To write that ‘This model is now being challenged in turn by one which the radical rank-and-file of the Labour Party have dreamed of implementing for decades, according to which both MPs and party leader are all accountable directly to party members.’ Implies that the writer has an in-depth knowledge of the dreams of the ‘radical rank-and-file’ (as opposed to the unradical?).
    It may well be the case that all members of every political Party expects to be able to hold their MPs and leader accountable. Of course, in effective Parties, ultimately they do have that power (by forcing their resignation). But whether it is feasible way to run a political Party where the leader and MPs must ask themselves, on every policy decision, “What would the members want me to do?” is debatable. To govern and make decisions whilst constantly in fear of criticism seems to me to be a strange sort of parliamentary system.
    None of the above is to suggest that the Labour Party does not reform. But that reform needs to take into account the current needs and wishes of the electorate as it is. Not what those who hark back to an age of Thatcherism, coal mine closures, and poll taxes, would like them to be.

  20. So New Labour was totally useless and its time has passed?

    But there is a party that’s taken on the strategies of New Labour and is actually improving its electoral position by emphasising its ‘moderate-ness’ and by making an appeal to the nation as whole. That party is the Tories.

    They’re not going to stop doing that while we in Labour agonise over various possible configurations of the left. In fact with the combination of the Trade Union bill stripping us of resources, the boundary review gerrymandering more Tory MPs and Individual Electoral Registration disenfranchising the little support we have left, their aim is to finish us off completely.

    The article is right to talk about the end of the two party system but completely misunderstands that’s true because we’re moving to a one-party system of monopoly of power.

    By leaving the field and offering no viable strategy for preventing the Tories from having power, we are effectively just letting them get on with it while we still have the ability to challenge them.

    Quaintly, I still regard Labour as a potential alternative government that stands for the many and which should make its appeal to the nation as a whole rather than just representing the principles of a small section of society.

    That governance may be alone or as part of a coalition but, whatever, we should be the locus around which others gather – in much the same way that happens in other European countries with PR such as Germany, France and Italy.

    Every day of a Tory government not only hurts millions, it’s another day in which the social democratic settlement gets dismantled a little bit more. Just look at what they’ve managed to take to pieces in just six years. What will be left after another 15 years of Tory gov’t? In 2030 in a de-regulated, individualised, race-to-the bottom, dog-eat-dog UK, will there be any sense of solidarity and community left for us to appeal to?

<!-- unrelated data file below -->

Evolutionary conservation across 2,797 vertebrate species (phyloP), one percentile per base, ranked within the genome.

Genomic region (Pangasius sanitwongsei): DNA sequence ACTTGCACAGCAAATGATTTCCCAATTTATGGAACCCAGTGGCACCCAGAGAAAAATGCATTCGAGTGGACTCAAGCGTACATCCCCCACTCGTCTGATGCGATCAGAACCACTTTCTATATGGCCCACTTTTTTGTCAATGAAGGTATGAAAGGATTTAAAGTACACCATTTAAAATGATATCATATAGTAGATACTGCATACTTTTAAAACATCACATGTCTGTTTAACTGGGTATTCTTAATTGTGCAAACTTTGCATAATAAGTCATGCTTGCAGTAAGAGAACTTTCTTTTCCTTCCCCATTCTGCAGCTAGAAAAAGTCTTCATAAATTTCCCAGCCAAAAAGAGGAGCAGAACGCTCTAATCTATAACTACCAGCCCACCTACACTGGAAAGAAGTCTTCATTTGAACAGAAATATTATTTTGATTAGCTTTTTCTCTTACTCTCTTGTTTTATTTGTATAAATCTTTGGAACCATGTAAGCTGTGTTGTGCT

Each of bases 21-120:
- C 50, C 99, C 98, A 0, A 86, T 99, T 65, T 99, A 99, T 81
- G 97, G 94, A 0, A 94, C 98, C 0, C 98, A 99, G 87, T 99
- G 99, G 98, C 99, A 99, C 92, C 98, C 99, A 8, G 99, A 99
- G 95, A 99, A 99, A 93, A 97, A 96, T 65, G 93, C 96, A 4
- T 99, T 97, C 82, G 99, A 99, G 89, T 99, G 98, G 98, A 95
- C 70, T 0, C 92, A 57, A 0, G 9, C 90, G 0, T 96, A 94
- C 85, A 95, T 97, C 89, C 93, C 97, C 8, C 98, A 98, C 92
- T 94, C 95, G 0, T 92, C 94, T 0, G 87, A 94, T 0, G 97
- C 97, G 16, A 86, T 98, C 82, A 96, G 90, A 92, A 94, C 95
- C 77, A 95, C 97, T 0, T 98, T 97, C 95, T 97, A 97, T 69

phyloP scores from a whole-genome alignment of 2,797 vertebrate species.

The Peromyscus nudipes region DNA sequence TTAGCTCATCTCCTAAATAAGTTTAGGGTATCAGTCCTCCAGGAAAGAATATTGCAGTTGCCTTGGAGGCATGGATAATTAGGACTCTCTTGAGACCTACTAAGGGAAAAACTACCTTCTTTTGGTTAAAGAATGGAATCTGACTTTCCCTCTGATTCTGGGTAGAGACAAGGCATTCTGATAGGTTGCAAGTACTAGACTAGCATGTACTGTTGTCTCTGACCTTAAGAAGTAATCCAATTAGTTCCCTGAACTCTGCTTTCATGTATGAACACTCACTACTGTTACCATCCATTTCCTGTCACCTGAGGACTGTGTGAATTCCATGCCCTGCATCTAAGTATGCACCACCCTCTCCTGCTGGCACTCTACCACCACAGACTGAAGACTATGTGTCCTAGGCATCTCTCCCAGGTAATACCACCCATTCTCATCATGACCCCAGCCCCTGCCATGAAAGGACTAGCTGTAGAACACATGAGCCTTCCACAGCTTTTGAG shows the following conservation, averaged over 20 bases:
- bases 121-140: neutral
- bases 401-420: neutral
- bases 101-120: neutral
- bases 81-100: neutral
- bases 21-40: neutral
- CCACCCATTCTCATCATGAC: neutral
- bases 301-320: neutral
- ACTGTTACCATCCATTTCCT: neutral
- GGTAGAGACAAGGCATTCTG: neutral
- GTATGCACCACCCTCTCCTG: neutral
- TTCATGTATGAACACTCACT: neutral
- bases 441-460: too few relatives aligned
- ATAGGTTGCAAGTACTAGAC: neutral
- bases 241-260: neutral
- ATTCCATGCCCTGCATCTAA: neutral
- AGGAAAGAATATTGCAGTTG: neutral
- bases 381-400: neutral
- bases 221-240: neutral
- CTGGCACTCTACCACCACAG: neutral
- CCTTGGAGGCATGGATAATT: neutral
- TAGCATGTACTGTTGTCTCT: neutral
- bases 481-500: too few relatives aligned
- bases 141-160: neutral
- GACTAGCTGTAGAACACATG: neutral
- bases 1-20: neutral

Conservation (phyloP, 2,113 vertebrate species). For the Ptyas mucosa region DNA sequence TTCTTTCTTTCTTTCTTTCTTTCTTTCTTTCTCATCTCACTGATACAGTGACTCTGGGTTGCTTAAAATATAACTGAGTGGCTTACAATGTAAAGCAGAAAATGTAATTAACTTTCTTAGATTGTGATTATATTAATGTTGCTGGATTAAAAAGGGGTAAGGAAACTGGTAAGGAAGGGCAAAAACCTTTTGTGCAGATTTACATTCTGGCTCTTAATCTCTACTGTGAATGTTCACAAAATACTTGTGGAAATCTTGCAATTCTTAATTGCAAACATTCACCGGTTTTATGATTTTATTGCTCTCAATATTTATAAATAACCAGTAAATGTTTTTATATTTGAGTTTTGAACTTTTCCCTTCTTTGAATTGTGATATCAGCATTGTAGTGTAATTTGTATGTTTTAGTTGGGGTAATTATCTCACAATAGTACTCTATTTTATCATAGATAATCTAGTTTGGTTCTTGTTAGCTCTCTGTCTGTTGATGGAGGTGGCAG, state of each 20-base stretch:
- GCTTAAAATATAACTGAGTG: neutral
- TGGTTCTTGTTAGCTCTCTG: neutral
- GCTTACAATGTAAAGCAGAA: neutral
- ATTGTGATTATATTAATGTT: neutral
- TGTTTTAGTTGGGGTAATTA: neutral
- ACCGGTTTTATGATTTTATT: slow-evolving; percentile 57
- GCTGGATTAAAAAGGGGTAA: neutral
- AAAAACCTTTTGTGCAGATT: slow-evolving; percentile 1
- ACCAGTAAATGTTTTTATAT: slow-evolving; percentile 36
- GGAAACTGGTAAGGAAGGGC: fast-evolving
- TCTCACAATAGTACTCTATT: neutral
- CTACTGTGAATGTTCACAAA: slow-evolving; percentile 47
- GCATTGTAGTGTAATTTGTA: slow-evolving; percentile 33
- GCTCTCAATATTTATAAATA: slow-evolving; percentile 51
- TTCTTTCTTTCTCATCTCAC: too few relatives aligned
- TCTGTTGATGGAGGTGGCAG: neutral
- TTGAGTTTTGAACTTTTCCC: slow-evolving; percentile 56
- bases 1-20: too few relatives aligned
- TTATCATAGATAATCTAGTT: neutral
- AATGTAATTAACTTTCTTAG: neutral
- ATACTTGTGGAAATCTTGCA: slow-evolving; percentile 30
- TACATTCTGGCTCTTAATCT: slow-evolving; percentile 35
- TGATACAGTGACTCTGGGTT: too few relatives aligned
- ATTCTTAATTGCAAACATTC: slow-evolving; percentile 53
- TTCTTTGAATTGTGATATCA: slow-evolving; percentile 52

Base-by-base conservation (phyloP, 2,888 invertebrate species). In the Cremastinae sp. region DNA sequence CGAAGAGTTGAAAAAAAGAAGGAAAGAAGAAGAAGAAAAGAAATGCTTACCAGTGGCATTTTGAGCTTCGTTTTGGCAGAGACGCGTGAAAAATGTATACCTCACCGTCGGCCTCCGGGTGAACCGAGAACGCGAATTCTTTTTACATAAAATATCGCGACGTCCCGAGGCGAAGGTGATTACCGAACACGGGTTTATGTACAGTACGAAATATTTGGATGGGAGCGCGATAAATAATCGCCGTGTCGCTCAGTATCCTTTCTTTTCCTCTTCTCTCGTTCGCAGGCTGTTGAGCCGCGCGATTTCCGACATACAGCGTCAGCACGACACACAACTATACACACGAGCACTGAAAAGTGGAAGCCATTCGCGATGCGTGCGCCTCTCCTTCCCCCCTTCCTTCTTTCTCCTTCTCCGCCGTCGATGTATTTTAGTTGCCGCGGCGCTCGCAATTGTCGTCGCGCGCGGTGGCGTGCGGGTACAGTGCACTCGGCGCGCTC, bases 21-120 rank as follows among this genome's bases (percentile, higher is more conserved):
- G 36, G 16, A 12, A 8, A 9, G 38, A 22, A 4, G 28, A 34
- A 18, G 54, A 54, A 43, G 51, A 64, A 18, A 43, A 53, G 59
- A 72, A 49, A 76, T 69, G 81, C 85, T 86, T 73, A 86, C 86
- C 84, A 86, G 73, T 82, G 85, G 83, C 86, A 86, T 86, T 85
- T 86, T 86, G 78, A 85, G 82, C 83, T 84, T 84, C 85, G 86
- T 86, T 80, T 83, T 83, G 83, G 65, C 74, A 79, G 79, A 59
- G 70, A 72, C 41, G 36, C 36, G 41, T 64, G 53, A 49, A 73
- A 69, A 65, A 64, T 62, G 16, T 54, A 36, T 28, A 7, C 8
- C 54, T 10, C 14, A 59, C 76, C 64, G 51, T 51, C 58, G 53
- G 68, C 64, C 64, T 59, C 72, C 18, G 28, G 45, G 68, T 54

Quite simply, by any (democratic) means necessary, we have to try to stop them.

    The appeal of a two-party system may well be waning but while the Tories are still fighting and prospering under the current ‘rules’, we can’t just walk away from it. Or leave it to the Lib Dems as this article

  21. ‘In response to this problem, the most articulate of the Corbynites see Corbyn’s key role not as being the leader of a parliamentary bloc, but as a figurehead who can inspire people to join the party in their hundreds of thousands, to the point where there is a realistic chance of Labour’s memberships approaching one million within the next year or so. What exactly they plan to do with a million members if they get them remains unclear – but the general proposition that achieving such a figure would create an opportunity to transform British political culture through member-led community activism seems reasonable’.

    So basically we abandon electoral politics and the actual electorate to pursue some chimera of a social movement which protests from the outside but has no power. It’s ironic that you go on to criticise ‘the Guardian-centred commentariat’ for preferring to remain in opposition.

    There’s too little time to pick up on the various dubious assertions but the lazy assumption that New Labour was (almost) wholly bad, still more that it was unpopular, should be questioned – hundreds of thousands removed from child poverty, a vastly improved NHS, record investment in education, etc., etc.

    And then there’s the perpetual leftist hope in some radical alternative: Sanders represents the bien-pensant white middle-class (a bit like Jeremy really); Podemos has stalled; do you really think the SNP is left-wing?

    As a Party member of forty years, I shall continue to work for an electable Labour Party with the power to implement progressive change. Anything else is self-indulgence from people who put their ‘consciences’ above the interests of the people who need an effective Labour Party.

  22. Thank you for wonderfully articulating my increasingly muddled thoughts. A pleasure to read. A life long supporter I danced in the street with Robin Cook in excitement and anticipation in my constituency in the 90’s I was thrilled with the result in Northern Ireand but became increasingly disenchanted and felt compelled to leave after the decision to go to war! I am persuaded again by the idea of a social movement. In the meantime I am accused by dear friends of being naive. The division within the party is echoed in left support groups, it will be wrenching!